Iraqi migrants, fed up with the long asylum application process, far-right violence and paltry conditions at temporary shelters in Germany, returned back to Iraq on 27 January. Women, children and men arrived in the northern Kurdish city of Erbil on one-way travel documents issued by the Iraqi Embassy in Berlin.

A growing number of Iraqi refugees in Germany are choosing to return to their war-torn country, frustrated with a slow asylum process in a country overwhelmed by the influx of 1.1 million asylum seekers in 2015, most still living in shelters.

German Interior Ministry data show that the number of Iraqis choosing to return home began rising in September last year, when 61 left, up from about 10 in each of the first seven months of the year. In December, the number of Iraqi returnees topped 200. For one Kurdish woman who returned with her two small children, the situation in Germany was even worse than in Iraq.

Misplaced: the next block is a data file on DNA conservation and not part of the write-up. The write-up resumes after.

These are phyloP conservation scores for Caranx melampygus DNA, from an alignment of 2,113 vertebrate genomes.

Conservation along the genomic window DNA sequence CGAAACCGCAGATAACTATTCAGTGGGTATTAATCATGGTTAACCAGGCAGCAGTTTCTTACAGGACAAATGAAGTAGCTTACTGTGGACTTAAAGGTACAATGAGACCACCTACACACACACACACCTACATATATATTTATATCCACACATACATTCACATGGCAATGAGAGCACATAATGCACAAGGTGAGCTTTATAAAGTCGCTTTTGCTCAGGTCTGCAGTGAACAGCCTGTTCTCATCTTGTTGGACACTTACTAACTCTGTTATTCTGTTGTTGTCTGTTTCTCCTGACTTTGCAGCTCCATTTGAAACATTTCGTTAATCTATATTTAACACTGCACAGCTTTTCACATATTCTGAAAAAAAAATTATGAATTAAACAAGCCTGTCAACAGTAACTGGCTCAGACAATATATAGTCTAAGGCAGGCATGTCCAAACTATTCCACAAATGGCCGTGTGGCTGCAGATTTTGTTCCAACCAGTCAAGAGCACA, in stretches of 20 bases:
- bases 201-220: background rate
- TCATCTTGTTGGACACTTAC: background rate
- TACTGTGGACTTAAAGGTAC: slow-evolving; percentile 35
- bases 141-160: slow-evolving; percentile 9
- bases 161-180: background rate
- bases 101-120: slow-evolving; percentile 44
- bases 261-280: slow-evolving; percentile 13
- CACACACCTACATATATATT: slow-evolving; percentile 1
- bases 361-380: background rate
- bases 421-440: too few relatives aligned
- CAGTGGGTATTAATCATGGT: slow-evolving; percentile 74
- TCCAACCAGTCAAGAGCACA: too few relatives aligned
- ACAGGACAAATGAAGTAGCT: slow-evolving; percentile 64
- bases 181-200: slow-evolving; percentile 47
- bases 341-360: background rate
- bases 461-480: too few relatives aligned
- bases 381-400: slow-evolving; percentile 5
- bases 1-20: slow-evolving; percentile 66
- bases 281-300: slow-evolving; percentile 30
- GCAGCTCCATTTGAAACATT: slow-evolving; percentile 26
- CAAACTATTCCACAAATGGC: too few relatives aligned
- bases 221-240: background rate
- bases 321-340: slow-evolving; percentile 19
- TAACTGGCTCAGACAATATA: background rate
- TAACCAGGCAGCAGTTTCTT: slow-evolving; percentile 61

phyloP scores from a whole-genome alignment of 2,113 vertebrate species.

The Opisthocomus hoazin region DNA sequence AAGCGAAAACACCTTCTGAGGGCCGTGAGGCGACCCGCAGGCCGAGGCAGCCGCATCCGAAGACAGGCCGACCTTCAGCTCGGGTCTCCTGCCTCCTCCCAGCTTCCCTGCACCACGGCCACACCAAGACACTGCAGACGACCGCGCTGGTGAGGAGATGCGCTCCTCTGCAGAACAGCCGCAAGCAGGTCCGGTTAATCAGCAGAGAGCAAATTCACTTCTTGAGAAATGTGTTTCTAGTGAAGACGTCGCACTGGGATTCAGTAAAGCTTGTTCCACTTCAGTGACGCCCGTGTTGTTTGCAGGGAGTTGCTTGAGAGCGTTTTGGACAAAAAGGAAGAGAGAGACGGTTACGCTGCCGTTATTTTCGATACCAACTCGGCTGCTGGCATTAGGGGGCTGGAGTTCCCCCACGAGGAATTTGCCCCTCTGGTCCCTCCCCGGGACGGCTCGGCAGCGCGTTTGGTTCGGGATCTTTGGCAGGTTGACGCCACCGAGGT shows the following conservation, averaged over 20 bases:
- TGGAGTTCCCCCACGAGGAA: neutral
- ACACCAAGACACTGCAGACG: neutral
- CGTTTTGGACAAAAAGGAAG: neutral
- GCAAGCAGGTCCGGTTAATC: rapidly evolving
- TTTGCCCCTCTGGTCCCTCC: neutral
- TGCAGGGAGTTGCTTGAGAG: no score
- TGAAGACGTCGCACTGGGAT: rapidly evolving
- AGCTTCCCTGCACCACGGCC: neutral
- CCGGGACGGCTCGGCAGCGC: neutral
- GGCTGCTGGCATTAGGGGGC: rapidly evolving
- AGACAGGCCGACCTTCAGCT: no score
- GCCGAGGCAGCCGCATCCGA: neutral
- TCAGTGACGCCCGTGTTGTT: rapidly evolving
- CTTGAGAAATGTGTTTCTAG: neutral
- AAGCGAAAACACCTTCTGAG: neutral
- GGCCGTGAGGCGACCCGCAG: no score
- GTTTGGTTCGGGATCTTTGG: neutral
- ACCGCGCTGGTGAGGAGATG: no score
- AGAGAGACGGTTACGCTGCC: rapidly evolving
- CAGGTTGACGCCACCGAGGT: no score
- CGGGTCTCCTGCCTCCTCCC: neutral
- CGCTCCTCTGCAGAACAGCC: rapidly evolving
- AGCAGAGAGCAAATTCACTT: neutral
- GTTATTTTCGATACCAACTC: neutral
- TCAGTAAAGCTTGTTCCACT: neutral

"Food was bad and very little. They used to give us a piece of cold bread and cheese and a piece of a cucumber. How can one survive a cold winter on such food? Our children were crying of hunger. We spent $11,000 and we returned back empty handed," she said. "I regret going there. I wish we have not. I wish we had drowned in the sea and we had never gone there," she added in tears.

The trend highlights the harsh reality for asylum seekers fleeing conflicts in the Middle East. They come to Germany dreaming of a better future only to find out that a host country known for its efficient bureaucracy and wealth is struggling to accommodate a large number of newcomers. For many of the returning migrants, the dream of living in Germany had not matched the reality.

"Regrettably, I have not seen what I have been dreaming of seeing. I went there to live, but instead I was about to lose my life. I suffered from depression there, so I decided to return back. Human rights in Europe, which world organisations talk about, do not exist there," said one returnee at Erbil airport.

Erbil is outside the territory under Islamic State (Isis) control and has not seen heavy conflict, although militant bomb attacks occur regularly in the Iraqi capital. Most of those returning to Erbil on Wednesday were travelling on one-way travel documents issued by the Iraqi Embassy in Berlin.

Additional reporting by Reuters.